Vowel Category Formation in Korean–English Bilingual Children PurposeA previous investigation (Lee & Iverson, 2012) found that English and Korean stop categories were fully distinguished by Korean–English bilingual children at 10 years of age but not at 5 years of age. The present study examined vowels produced by Korean–English bilingual children of these same ages to determine whether ... Article
Article  |   October 01, 2012
Vowel Category Formation in Korean–English Bilingual Children
 
Author Affiliations & Notes
  • Sue Ann S. Lee
    Texas Tech University Health Sciences Center, Lubbock
  • Gregory K. Iverson
    University of Wisconsin—Milwaukee
  • Correspondence to Sue Ann S. Lee: sueann.lee@ttuhsc.edu
  • Editor: Anne Smith
    Editor: Anne Smith×
  • Associate Editor: Fiona Gibbon
    Associate Editor: Fiona Gibbon×
Article Information
Special Populations / Cultural & Linguistic Diversity / Speech, Voice & Prosody / Speech
Article   |   October 01, 2012
Vowel Category Formation in Korean–English Bilingual Children
Journal of Speech, Language, and Hearing Research, October 2012, Vol. 55, 1449-1462. doi:10.1044/1092-4388(2012/11-0150)
History: Received June 8, 2011 , Revised December 4, 2011 , Accepted February 23, 2012
 
Journal of Speech, Language, and Hearing Research, October 2012, Vol. 55, 1449-1462. doi:10.1044/1092-4388(2012/11-0150)
History: Received June 8, 2011; Revised December 4, 2011; Accepted February 23, 2012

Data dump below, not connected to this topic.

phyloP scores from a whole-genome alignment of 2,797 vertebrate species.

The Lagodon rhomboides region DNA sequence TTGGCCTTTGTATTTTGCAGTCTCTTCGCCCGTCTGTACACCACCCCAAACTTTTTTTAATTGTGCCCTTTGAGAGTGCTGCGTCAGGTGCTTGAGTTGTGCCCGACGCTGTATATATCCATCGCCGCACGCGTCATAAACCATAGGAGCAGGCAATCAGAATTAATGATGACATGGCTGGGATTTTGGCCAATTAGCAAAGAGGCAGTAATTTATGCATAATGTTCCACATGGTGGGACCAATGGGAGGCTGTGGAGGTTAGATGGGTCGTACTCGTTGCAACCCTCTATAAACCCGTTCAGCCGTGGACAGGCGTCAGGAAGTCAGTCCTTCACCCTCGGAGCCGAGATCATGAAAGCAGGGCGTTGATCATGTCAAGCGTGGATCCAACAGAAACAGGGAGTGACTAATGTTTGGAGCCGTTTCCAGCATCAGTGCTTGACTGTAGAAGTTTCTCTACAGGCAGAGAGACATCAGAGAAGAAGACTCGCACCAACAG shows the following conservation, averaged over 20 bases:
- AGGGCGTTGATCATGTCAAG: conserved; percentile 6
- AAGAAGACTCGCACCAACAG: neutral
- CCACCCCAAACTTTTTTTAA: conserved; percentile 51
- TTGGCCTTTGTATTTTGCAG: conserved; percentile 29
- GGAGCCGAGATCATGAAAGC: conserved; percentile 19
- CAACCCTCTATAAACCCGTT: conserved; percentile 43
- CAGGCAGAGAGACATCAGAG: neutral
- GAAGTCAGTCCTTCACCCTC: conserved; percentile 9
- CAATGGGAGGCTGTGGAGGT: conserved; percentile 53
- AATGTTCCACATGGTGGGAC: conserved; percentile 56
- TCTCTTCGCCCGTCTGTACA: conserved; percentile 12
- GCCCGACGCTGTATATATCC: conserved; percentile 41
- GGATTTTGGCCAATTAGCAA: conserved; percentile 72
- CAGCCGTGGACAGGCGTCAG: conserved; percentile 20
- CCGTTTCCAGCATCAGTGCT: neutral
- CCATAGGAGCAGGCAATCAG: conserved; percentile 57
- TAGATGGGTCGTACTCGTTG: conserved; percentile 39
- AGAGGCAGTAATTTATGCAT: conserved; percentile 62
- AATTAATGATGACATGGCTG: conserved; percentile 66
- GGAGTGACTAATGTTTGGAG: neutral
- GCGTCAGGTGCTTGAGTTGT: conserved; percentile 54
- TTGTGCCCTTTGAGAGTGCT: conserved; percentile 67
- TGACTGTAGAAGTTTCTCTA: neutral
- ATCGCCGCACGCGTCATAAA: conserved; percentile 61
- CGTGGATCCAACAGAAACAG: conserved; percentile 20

Web of Science® Times Cited: 1

PurposeA previous investigation (Lee & Iverson, 2012) found that English and Korean stop categories were fully distinguished by Korean–English bilingual children at 10 years of age but not at 5 years of age. The present study examined vowels produced by Korean–English bilingual children of these same ages to determine whether and when bilinguals establish distinct vowel categories across their 2 languages.

MethodBoth English and Korean vowels produced by 40 Korean–English bilingual children (5 and 10 years of age) were examined in terms of 1st formant frequency (F1) and 2nd formant frequency (F2), vowel duration, and F1 and F2 formant trajectories.

ResultsFormant frequencies of vowels produced by the bilingual children were similar to those of monolingual English and Korean children. The bilinguals distinguished vowel categories across languages using both the assimilation and dissimilation mechanisms as identified by Flege, Schirru, and MacKay (2003) .

ConclusionsVowel categories developed earlier than stops in bilingual children because vowels were typically acquired earlier than consonants. The results of this study suggest that detailed phonetic categories do not form across the board and that bilingual children may invoke multidimensional representations of phonetic categories.

Acknowledgments
This study has been supported by National Institute of Child Health and Human Development Grant RHD061527A. We thank Ja Hyung Lee at Ewha Woman’s University in Seoul for her help with participant recruitment. We also thank the children who participated in the study, the parents who gave their consent, and the child care centers and schools at which the data were collected. In particular, we are grateful to Ae-Young Paek at the Happy Children’s Center, Hwa-Sook Lee at the In-Wang Children’s Center, and Jung Hong at the Man-An and Ho-Sung elementary schools in Korea, as well as to the Korean Language and Culture School of Milwaukee in Wisconsin and, in Illinois, the Hasang Korean School and the Niles Korean School.
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